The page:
Supreme Court cuts EPA’s Clean Water Act protection for wetlands - ABC

A sharply divided Supreme Court on Thursday significantly rolled back federal safeguards for wetlands under the Clean Water Act, siding with Idaho property owners in a decision that curbs Environmental Protection Agency power.

The Clean Water Act of 1972 allows the government to set rules for pollution in “waters of the United States,” but for years, the extent to which adjacent wetlands are covered by the law has been hotly debated and unclear.

In 2017, a fractured Supreme Court said that the EPA can regulate any wetlands with a “significant nexus” to navigable waters, like rivers, lakes and oceans.

But Thursday, Justice Samuel Alito, writing for a five-justice majority in the Sackett case, said the existing standard is too broad, too difficult to enforce and too “precarious” for property owners.

He said the EPA could only regulate wetlands adjacent to a “relatively permanent body of water connected to traditional interstate navigable waters” and having a “continuous surface connection with that water, making it difficult to determine where the ‘water’ ends and the ‘wetland’ begins.”

The decision will in effect significantly reduce the number of wetlands protected by the Clean Water Act. It will also provide property owners with greater clarity and flexibility in utilizing their land free from government regulation.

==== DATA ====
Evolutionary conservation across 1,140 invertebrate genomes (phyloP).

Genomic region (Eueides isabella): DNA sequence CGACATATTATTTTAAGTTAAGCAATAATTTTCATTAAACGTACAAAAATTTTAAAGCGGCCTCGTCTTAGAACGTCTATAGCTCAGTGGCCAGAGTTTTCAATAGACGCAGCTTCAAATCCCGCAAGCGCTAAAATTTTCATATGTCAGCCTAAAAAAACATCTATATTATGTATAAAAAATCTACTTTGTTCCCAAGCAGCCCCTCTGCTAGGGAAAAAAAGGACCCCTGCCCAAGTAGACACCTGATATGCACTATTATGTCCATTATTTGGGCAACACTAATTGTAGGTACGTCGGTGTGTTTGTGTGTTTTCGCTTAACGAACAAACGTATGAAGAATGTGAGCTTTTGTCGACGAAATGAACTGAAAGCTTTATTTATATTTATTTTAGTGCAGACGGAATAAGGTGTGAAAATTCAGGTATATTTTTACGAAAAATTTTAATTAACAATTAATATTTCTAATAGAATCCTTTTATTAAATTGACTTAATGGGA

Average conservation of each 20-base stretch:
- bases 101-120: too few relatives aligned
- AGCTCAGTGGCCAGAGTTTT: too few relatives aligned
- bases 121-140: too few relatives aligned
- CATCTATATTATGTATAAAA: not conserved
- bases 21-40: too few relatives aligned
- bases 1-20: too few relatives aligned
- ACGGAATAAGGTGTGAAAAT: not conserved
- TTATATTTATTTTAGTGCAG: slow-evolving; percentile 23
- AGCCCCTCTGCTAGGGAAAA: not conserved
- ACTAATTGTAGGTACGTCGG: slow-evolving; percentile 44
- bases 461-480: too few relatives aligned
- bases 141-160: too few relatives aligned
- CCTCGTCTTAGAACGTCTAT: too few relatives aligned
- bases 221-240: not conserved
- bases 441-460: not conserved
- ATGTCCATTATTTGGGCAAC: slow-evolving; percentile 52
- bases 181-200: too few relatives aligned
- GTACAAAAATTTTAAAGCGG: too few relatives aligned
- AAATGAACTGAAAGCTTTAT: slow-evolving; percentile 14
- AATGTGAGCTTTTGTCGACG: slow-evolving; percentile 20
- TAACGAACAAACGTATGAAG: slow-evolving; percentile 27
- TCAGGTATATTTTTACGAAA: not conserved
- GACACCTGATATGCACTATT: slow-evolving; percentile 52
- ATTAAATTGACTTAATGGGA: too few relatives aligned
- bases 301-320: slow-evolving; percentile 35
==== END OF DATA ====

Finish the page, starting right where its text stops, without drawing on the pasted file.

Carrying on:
Alito was joined by Chief Justice John Roberts and Justices Clarence Thomas, Neil Gorsuch and Amy Coney Barrett in adopting the new, more stringent “continuous surface connection” standard for which wetlands are protected.

All of the justices agreed that the [plaintiffs’] property, specifically, should not have been regulated as a wetland under the Clean Water Act, but Trump-appointed Justice Brett Kavanaugh joined liberal Justices Elena Kagan, Sonia Sotomayor and Ketanji Brown Jackson in strongly arguing that the majority had gone too far with its reasoning.

“By narrowing the Act’s coverage of wetlands to only adjoining wetlands, the Court’s new test will leave some long-regulated adjacent wetlands no longer covered by the Clean Water Act, with significant repercussions for water quality and flood control throughout the United States,” Kavanaugh wrote for the minority.

EPA administrator Michael Regan said the agency was disappointed by the high court’s decision and that it “erodes longstanding clean water protections.”

The White House said the decision “aims to take our country backwards.”

Environmental groups said the decision is a huge setback.

“The … decision undoes a half-century of progress generated by the Clean Water Act. Almost 90 million acres of formerly protected wetlands now face an existential threat from polluters and developers,” said Sam Sankar, vice president of Programs at Earthjustice, an advocacy group that had weighed in on the case.

Sierra Club Executive Director Ben Jealous said the weakened rules would have a direct impact.

“Millions of Americans will have less safe drinking water than the generation before them,” Jealous said in a statement. “This fight is far from over.”

Read the full story here

ABC News

Organizations: Supreme Court Environmental Protection Agency Earthjustice Sierra Club 

People: Samuel Alito John Roberts Clarence Thomas Neil Gorsuch Amy Coney Barrett Michael Regan Ben Jealous Sam Sankar 

Tags: Environmentalism Clean Water Act Sackett v. Environmental Protection Agency 

Type: Headlines